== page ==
Statically check and infer types for unannotated Python code.
Pytype is a static analyzer that helps you find type errors in Python code. It can type-check code with or without type annotations, as well as generate annotations. Pytype runs under Python 2.7 or 3.5+ and analyzes both Python 2 and Python 3 code.
$ cat foo.py def make_greeting(user_id): return 'hello, user' + user_id def print_greeting(): print(make_greeting(0))
Run pytype to catch the bug:
$ pytype foo.py File "foo.py", line 2, in make_greeting: unsupported operand type(s) for +: 'str' and 'int' [unsupported-operands] str.__add__ expected str Traceback: line 5, in print_greeting
Merge pytype's generated type information back into
$ cat pytype_output/foo.pyi def make_greeting(user_id) -> str: ... def print_greeting() -> None: ... $ merge-pyi -i foo.py pytype_output/foo.pyi $ cat foo.py def make_greeting(user_id) -> str: return 'hello, user' + user_id def print_greeting() -> None: print(make_greeting(0))
You need a Python 2.7 or 3.5+ interpreter to run pytype, as well as an
$PATH for the Python version of the code you're analyzing.
- Pytype is currently developed and tested on Linux, which is the main supported platform.
- Installation on MacOSX requires OSX 10.7 or higher and Xcode v8 or higher.
- Windows is currently not supported.
The rest of this document provides complete instructions for installing and using pytype. To quickly get started with some common workflows, check out the following docs:
Pytype can be installed via pip. Note that the installation requires
setuptools. (If you're working in a virtualenv, these two packages should
already be present.)
pip install pytype
Or from the source code on GitHub.
git clone --recurse-submodules https://github.com/google/pytype.git cd pytype pip install -U .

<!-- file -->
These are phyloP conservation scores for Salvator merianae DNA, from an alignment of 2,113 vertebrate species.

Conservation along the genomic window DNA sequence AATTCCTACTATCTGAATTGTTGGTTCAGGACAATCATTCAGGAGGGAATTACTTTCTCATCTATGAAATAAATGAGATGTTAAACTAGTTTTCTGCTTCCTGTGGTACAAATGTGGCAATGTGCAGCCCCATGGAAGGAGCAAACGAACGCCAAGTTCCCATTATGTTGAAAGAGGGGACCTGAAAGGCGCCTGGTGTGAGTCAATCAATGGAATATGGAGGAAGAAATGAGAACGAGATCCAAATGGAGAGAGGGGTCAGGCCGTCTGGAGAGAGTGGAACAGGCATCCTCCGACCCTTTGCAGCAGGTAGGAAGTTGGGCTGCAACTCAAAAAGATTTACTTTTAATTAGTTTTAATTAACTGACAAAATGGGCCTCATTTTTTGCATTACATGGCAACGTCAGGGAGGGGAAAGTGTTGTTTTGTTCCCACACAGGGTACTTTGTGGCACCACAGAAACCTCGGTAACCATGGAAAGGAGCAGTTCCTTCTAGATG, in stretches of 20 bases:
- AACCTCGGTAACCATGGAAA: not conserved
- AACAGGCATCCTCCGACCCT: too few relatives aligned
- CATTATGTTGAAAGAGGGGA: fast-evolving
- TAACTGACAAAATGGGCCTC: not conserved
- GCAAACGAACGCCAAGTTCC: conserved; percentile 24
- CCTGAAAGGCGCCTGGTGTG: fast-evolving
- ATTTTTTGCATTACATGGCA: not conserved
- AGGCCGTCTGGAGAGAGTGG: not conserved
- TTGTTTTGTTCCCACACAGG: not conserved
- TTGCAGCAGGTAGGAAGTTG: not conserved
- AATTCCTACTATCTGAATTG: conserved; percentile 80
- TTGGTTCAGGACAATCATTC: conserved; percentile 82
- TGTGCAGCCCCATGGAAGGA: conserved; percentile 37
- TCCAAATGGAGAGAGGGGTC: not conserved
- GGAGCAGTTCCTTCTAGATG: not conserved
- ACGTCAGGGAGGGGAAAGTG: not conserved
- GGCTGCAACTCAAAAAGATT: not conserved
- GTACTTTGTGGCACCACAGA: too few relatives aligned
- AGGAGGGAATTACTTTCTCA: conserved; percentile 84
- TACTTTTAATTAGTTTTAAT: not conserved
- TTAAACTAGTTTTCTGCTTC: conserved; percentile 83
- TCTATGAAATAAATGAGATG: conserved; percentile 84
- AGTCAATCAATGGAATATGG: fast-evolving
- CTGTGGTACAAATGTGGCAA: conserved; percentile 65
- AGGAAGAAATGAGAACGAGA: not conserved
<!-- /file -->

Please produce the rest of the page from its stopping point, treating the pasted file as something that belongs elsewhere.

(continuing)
Instead of using
--recurse-submodules, you could also have run
git submodule init git submodule update
usage: pytype [options] input [input ...] positional arguments: input file or directory to process
-V, --python-version: Python version (major.minor) of the target code. Defaults to
-o, --output: The directory into which all pytype output goes, including generated .pyi files. Defaults to
-P, --pythonpath. Paths to source code directories, separated by ':'. Defaults to an educated guess based on
-d, --disable. Comma separated list of error names to ignore. Detailed explanations of pytype's error names are in this doc. Defaults to empty.
For a full list of options, run
In addition to the above, you can direct pytype to use a custom typeshed
installation instead of its own bundled copy by setting
For convenience, you can save your pytype configuration in a file. The config
file is an INI-style file with a
[pytype] section; if an explicit config file
is not supplied, pytype will look for a
[pytype] section in the first
setup.cfg file found by walking upwards from the current working directory.
Start off by generating a sample config file:
$ pytype --generate-config pytype.cfg
Now customize the file based on your local setup, keeping only the sections you need. Directories may be relative to the location of the config file, which is useful if you want to check in the config file as part of your project.
For example, suppose you have the following directory structure and want to
~/repo1/foo, which depends on package
~/ ├── repo1 │ └── foo │ ├── __init__.py │ └── file_to_check.py └── repo2 └── bar ├── __init__.py └── dependency.py
Here is the filled-in config file, which instructs pytype to type-check
~/repo1/foo as Python 3.6 code, look for packages in
and ignore attribute errors. Notice that the path to a package does not include
the package itself.
$ cat ~/repo1/pytype.cfg # NOTE: All relative paths are relative to the location of this file. [pytype] # Space-separated list of files or directories to process. inputs = foo # Python version (major.minor) of the target code. python_version = 3.6 # Paths to source code directories, separated by ':'. pythonpath = .: ~/repo2 # Comma separated list of error names to ignore. disable = attribute-error
We could've discovered that
~/repo2 needed to be added to the pythonpath by
running pytype's broken dependency checker:
$ pytype --config=~/repo1/pytype.cfg ~/repo1/foo/*.py --unresolved Unresolved dependencies: bar.dependency
Pytype ships with three scripts in addition to
merge-pyi, for merging type information from a .pyi file into a Python file.
pytd, a parser for .pyi files.
pytype-single, a debugging tool for pytype developers, which analyzes a single Python file assuming that .pyi files have already been generated for all of its dependencies.
- Windows support
- A rerun mode to only reanalyze files that have changed since the last run
This is not an official Google product.